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The Lost Child   By: (1842-1908)

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In François Coppée's "The Lost Child", readers are introduced to a heartrending tale that explores the inherent beauty and tragedy of life. Set in the bustling streets of Paris, this novella takes readers on a journey filled with hope, despair, and the indomitable spirit of a child.

The story revolves around a young boy who becomes separated from his family in the bustling streets of the city. Left to navigate the urban chaos on his own, the child embarks on a series of encounters that unravels the complex web of human emotions and experiences. Through his interactions with various inhabitants of Paris, the reader gains an intimate understanding of the layers of society and the poignant struggles faced by individuals from all walks of life.

Coppée's writing style, though simple, is incredibly evocative. He effortlessly captures the essence of Paris, painting vivid pictures with his words. The bustling streets, the laughter, the tears, and the distinct characters all come to life on the pages. The author's skillful portrayal of the city amplifies the sheer magnitude of the lost child's predicament and invokes an emotional connection within the reader.

Furthermore, "The Lost Child" delves deep into the contrast between the innocence and vulnerability of childhood and the harsh realities of adult life. Through the eyes of the child, readers witness the world with a renewed sense of wonder, as he discovers the beauty, but also the cruelty, that exists within society. The intricate portrayal of the child's emotions captivates readers and reminds us of the importance of preserving our own childlike perspective.

What sets this novella apart is its ability to transcend time. Despite being written in the late 19th century, the themes explored in "The Lost Child" remain utterly relevant to this day. Coppée's social commentary tackles pertinent issues such as inequality and compassion, reminding us of the shared humanity that exists among individuals, regardless of their circumstances. This contemporary relevance makes the story resonate deeply with readers, encouraging them to reflect on their own attitudes and actions towards those less fortunate.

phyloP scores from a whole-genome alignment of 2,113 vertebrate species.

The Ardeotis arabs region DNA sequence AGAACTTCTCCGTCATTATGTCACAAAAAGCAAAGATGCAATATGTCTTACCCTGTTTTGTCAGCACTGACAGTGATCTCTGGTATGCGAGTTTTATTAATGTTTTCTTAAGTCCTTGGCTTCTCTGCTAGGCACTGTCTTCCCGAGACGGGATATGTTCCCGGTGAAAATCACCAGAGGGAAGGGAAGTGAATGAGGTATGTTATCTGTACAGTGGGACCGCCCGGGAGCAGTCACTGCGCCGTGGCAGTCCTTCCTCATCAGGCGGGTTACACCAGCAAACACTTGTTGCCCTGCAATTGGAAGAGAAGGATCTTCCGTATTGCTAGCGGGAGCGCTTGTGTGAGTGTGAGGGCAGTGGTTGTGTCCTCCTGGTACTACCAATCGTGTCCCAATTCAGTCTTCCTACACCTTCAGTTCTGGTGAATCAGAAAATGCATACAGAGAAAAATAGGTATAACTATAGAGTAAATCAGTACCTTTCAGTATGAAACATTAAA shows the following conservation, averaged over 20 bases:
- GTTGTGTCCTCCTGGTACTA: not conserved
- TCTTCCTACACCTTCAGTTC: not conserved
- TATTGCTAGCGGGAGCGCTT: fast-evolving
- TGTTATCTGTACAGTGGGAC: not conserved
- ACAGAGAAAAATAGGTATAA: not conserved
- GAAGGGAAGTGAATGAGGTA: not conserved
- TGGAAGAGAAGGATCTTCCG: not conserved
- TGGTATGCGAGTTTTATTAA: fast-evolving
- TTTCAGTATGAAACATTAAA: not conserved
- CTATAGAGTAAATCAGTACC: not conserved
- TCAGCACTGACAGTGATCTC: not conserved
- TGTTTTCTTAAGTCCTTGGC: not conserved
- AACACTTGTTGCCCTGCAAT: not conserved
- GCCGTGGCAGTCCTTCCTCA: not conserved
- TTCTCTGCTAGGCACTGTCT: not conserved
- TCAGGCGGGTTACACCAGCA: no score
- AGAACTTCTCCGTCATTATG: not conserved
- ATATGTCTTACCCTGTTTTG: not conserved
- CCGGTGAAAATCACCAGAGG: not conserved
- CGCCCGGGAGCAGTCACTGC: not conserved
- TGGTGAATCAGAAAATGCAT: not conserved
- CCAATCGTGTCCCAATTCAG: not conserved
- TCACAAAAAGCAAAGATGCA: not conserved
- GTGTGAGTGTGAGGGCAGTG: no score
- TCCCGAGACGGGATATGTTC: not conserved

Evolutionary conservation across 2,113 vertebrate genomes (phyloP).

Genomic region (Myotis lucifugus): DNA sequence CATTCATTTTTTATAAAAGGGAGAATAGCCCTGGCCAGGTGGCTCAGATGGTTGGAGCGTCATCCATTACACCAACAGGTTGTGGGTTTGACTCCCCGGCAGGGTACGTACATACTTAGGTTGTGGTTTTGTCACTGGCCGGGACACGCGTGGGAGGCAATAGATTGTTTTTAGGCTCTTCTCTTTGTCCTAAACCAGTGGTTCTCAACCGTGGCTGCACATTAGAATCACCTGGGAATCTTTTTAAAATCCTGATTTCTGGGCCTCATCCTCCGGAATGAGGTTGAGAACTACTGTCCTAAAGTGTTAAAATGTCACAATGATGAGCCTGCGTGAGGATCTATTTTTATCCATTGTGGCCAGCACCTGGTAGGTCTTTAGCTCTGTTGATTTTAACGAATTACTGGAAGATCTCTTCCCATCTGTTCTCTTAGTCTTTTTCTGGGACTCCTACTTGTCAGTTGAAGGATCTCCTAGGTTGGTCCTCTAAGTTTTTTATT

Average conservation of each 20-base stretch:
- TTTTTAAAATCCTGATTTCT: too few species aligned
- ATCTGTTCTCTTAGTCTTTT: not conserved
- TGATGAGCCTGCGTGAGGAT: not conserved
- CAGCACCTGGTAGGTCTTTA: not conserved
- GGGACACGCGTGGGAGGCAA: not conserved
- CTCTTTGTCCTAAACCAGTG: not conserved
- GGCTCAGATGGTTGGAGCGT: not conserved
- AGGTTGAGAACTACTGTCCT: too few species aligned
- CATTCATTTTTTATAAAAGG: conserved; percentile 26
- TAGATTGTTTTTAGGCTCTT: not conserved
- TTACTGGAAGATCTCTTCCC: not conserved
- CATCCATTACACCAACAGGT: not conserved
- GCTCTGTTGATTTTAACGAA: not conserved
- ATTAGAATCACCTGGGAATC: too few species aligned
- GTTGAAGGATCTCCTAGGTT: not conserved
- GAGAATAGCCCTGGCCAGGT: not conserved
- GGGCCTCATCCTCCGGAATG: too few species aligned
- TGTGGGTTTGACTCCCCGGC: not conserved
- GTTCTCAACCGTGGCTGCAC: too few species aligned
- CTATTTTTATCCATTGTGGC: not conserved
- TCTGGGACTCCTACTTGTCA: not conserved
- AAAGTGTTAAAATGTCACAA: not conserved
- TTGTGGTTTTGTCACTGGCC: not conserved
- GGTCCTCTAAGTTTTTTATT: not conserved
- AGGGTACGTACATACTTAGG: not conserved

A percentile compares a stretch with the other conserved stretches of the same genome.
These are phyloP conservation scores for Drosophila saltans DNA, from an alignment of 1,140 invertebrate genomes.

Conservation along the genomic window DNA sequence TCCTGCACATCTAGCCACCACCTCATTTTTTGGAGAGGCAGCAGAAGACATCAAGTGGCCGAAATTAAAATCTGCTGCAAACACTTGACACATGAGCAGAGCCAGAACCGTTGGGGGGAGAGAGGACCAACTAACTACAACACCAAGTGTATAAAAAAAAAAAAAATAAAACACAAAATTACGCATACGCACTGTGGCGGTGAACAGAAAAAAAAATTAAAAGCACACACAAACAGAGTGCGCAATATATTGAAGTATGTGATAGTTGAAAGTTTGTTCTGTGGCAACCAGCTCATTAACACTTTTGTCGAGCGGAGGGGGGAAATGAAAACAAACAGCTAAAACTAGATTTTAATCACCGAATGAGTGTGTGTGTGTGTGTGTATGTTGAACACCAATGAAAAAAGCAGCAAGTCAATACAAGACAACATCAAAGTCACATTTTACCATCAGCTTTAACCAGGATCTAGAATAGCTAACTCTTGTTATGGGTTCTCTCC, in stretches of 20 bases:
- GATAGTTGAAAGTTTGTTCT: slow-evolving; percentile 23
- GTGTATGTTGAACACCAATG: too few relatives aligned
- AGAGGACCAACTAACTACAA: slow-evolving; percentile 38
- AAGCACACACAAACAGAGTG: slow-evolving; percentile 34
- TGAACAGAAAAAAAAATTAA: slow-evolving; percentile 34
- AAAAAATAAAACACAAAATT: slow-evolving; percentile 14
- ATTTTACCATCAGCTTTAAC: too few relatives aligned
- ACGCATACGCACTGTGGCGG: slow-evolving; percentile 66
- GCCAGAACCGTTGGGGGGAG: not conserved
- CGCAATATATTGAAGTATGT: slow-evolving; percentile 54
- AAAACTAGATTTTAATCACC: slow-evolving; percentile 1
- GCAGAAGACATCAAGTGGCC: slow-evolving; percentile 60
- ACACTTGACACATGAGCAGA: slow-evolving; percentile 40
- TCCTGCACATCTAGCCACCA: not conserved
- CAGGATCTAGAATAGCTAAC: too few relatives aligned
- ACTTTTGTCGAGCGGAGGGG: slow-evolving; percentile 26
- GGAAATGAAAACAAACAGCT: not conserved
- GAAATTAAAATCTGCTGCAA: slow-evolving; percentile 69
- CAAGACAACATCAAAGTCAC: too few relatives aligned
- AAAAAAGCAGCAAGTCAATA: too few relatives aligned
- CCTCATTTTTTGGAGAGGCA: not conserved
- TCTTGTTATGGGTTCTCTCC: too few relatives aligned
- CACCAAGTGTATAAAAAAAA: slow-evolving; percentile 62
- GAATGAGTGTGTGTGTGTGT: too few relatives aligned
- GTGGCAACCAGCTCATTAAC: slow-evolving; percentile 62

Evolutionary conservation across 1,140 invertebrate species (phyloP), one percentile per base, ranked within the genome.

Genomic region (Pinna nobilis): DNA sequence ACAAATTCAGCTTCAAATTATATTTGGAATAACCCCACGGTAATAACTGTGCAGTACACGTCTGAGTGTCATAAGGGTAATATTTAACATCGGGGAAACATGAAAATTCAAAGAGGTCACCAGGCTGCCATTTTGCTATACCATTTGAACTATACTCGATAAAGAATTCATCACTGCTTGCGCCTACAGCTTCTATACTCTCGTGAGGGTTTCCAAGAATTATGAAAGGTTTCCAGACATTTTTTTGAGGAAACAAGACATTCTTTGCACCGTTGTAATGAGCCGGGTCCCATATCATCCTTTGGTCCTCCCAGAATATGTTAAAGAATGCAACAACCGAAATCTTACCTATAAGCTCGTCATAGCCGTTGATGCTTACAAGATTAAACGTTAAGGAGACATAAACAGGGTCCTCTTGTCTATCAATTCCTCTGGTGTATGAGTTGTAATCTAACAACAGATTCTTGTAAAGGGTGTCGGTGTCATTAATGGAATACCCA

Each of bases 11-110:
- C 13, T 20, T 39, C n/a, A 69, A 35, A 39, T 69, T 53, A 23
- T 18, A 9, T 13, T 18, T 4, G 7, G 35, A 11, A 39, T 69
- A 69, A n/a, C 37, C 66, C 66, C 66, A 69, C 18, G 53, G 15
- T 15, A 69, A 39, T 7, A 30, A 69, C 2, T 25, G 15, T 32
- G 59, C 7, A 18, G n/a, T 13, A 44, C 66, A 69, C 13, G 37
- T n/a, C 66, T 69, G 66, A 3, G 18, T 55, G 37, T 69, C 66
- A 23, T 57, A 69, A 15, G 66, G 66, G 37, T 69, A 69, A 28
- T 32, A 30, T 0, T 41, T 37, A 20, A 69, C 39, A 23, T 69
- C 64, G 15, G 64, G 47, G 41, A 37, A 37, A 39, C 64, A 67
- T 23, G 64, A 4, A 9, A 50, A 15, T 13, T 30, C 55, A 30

While the novella showcases Coppée's undeniable talent for storytelling, some readers may find the simplicity of the narrative style to be a downside. The lack of major twists or surprises may leave some longing for a deeper level of suspense or intrigue. However, it is crucial to note that "The Lost Child" relies heavily on its relentless emotional intensity and its ability to depict authentic human experiences, rather than relying on conventional plot structures.

In conclusion, François Coppée's "The Lost Child" is a poignant exploration of humanity's simultaneous capacity for cruelty and compassion. Through the eyes of a lost child, readers are transported to the bustling streets of Paris, where they witness the profound impact of love, loss, and resilience. This heartwrenching novella serves as a reminder to take a moment in our own lives to treasure the beauty that can be found even within the most challenging of circumstances.

First Page:


By François Edouard Joachim Coppée

Translated by J. Matthewman

Copyright, 1894, by The Current Literature Publishing Company.

On that morning, which was the morning before Christmas, two important events happened simultaneously the sun rose, and so did M. Jean Baptiste Godefroy.

Unquestionably the sun, illuminating suddenly the whole of Paris with its morning rays, is an old friend regarded with affection by everybody, It is particularly welcome after a fortnight of misty atmosphere and gray skies, when the wind has cleared the air and allowed the sun's rays to reach the earth again. Besides all of which the sun is a person of importance. Formerly, he was regarded as a god, and was called Osiris, Apollyon, and I don't know what else. But do not imagine that because the sun is so important he is of greater influence than M. Jean Baptiste Godefroy, millionaire banker, director of the Comptoir Général de Crédit , administrator of several big companies, deputy and member of the General Counsel of the Eure, officer of the Legion of Honor, etc., etc. And whatever opinion the sun may have about himself, he certainly has not a higher opinion than M. Jean Baptiste Godefroy has of him self. So we are authorized to state, and we consider ourselves justified in stating, that on the morning in question, at about a quarter to eight, the sun and M... Continue reading book >>

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